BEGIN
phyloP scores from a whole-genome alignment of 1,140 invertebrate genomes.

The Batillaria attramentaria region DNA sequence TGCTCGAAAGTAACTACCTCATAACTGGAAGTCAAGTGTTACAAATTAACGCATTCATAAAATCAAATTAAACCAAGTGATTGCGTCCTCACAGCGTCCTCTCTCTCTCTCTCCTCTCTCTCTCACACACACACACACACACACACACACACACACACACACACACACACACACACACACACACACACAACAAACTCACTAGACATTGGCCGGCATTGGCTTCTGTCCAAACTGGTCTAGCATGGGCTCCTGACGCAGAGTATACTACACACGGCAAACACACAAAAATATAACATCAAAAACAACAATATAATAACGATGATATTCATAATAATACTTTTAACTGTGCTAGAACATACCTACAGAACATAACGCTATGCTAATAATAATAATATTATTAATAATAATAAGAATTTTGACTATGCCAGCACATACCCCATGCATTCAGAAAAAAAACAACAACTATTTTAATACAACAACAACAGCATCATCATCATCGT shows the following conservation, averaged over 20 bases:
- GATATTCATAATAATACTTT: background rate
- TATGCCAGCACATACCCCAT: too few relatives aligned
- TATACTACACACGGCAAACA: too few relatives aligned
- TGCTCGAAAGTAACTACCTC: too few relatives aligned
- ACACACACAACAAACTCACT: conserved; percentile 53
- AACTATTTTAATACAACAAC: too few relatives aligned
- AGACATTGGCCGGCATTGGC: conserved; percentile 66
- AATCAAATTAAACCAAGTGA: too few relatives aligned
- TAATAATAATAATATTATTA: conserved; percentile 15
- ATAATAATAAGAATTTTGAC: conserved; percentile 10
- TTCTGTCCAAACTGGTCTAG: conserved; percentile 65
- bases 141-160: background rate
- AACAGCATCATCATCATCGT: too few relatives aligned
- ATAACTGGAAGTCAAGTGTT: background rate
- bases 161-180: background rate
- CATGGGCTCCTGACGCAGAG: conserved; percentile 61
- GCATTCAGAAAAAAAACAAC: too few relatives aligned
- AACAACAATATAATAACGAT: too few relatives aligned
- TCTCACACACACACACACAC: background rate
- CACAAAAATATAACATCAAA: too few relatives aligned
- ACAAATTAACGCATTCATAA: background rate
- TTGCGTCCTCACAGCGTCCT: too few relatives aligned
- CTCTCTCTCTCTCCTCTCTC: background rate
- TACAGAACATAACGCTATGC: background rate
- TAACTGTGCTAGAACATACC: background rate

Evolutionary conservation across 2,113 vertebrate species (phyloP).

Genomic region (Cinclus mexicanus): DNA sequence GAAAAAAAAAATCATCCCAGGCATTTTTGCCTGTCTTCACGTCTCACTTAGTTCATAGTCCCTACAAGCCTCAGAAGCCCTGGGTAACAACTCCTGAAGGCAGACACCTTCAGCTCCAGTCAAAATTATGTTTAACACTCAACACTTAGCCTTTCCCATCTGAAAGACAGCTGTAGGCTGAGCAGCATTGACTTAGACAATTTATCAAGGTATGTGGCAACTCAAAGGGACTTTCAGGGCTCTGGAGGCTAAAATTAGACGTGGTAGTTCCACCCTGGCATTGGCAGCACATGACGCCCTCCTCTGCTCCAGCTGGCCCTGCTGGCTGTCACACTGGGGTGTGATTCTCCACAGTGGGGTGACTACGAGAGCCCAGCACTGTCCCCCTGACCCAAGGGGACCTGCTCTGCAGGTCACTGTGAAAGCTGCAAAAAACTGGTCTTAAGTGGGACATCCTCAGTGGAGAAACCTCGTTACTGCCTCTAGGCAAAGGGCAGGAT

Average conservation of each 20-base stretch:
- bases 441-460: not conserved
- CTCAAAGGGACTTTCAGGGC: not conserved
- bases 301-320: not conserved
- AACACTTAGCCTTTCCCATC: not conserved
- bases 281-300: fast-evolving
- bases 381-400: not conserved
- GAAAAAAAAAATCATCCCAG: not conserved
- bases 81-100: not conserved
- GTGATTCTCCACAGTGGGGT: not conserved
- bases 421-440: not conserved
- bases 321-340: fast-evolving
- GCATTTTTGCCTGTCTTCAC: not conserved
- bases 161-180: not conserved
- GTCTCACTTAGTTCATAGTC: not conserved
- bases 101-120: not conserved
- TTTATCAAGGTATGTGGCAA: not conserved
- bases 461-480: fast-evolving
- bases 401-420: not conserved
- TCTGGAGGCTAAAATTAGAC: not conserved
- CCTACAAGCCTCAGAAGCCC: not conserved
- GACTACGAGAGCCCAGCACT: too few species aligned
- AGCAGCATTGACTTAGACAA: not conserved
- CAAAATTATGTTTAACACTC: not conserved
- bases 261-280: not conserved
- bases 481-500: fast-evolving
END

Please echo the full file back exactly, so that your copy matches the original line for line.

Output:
phyloP scores from a whole-genome alignment of 1,140 invertebrate genomes.

The Batillaria attramentaria region DNA sequence TGCTCGAAAGTAACTACCTCATAACTGGAAGTCAAGTGTTACAAATTAACGCATTCATAAAATCAAATTAAACCAAGTGATTGCGTCCTCACAGCGTCCTCTCTCTCTCTCTCCTCTCTCTCTCACACACACACACACACACACACACACACACACACACACACACACACACACACACACACACACACAACAAACTCACTAGACATTGGCCGGCATTGGCTTCTGTCCAAACTGGTCTAGCATGGGCTCCTGACGCAGAGTATACTACACACGGCAAACACACAAAAATATAACATCAAAAACAACAATATAATAACGATGATATTCATAATAATACTTTTAACTGTGCTAGAACATACCTACAGAACATAACGCTATGCTAATAATAATAATATTATTAATAATAATAAGAATTTTGACTATGCCAGCACATACCCCATGCATTCAGAAAAAAAACAACAACTATTTTAATACAACAACAACAGCATCATCATCATCGT shows the following conservation, averaged over 20 bases:
- GATATTCATAATAATACTTT: background rate
- TATGCCAGCACATACCCCAT: too few relatives aligned
- TATACTACACACGGCAAACA: too few relatives aligned
- TGCTCGAAAGTAACTACCTC: too few relatives aligned
- ACACACACAACAAACTCACT: conserved; percentile 53
- AACTATTTTAATACAACAAC: too few relatives aligned
- AGACATTGGCCGGCATTGGC: conserved; percentile 66
- AATCAAATTAAACCAAGTGA: too few relatives aligned
- TAATAATAATAATATTATTA: conserved; percentile 15
- ATAATAATAAGAATTTTGAC: conserved; percentile 10
- TTCTGTCCAAACTGGTCTAG: conserved; percentile 65
- bases 141-160: background rate
- AACAGCATCATCATCATCGT: too few relatives aligned
- ATAACTGGAAGTCAAGTGTT: background rate
- bases 161-180: background rate
- CATGGGCTCCTGACGCAGAG: conserved; percentile 61
- GCATTCAGAAAAAAAACAAC: too few relatives aligned
- AACAACAATATAATAACGAT: too few relatives aligned
- TCTCACACACACACACACAC: background rate
- CACAAAAATATAACATCAAA: too few relatives aligned
- ACAAATTAACGCATTCATAA: background rate
- TTGCGTCCTCACAGCGTCCT: too few relatives aligned
- CTCTCTCTCTCTCCTCTCTC: background rate
- TACAGAACATAACGCTATGC: background rate
- TAACTGTGCTAGAACATACC: background rate

Evolutionary conservation across 2,113 vertebrate species (phyloP).

Genomic region (Cinclus mexicanus): DNA sequence GAAAAAAAAAATCATCCCAGGCATTTTTGCCTGTCTTCACGTCTCACTTAGTTCATAGTCCCTACAAGCCTCAGAAGCCCTGGGTAACAACTCCTGAAGGCAGACACCTTCAGCTCCAGTCAAAATTATGTTTAACACTCAACACTTAGCCTTTCCCATCTGAAAGACAGCTGTAGGCTGAGCAGCATTGACTTAGACAATTTATCAAGGTATGTGGCAACTCAAAGGGACTTTCAGGGCTCTGGAGGCTAAAATTAGACGTGGTAGTTCCACCCTGGCATTGGCAGCACATGACGCCCTCCTCTGCTCCAGCTGGCCCTGCTGGCTGTCACACTGGGGTGTGATTCTCCACAGTGGGGTGACTACGAGAGCCCAGCACTGTCCCCCTGACCCAAGGGGACCTGCTCTGCAGGTCACTGTGAAAGCTGCAAAAAACTGGTCTTAAGTGGGACATCCTCAGTGGAGAAACCTCGTTACTGCCTCTAGGCAAAGGGCAGGAT

Average conservation of each 20-base stretch:
- bases 441-460: not conserved
- CTCAAAGGGACTTTCAGGGC: not conserved
- bases 301-320: not conserved
- AACACTTAGCCTTTCCCATC: not conserved
- bases 281-300: fast-evolving
- bases 381-400: not conserved
- GAAAAAAAAAATCATCCCAG: not conserved
- bases 81-100: not conserved
- GTGATTCTCCACAGTGGGGT: not conserved
- bases 421-440: not conserved
- bases 321-340: fast-evolving
- GCATTTTTGCCTGTCTTCAC: not conserved
- bases 161-180: not conserved
- GTCTCACTTAGTTCATAGTC: not conserved
- bases 101-120: not conserved
- TTTATCAAGGTATGTGGCAA: not conserved
- bases 461-480: fast-evolving
- bases 401-420: not conserved
- TCTGGAGGCTAAAATTAGAC: not conserved
- CCTACAAGCCTCAGAAGCCC: not conserved
- GACTACGAGAGCCCAGCACT: too few species aligned
- AGCAGCATTGACTTAGACAA: not conserved
- CAAAATTATGTTTAACACTC: not conserved
- bases 261-280: not conserved
- bases 481-500: fast-evolving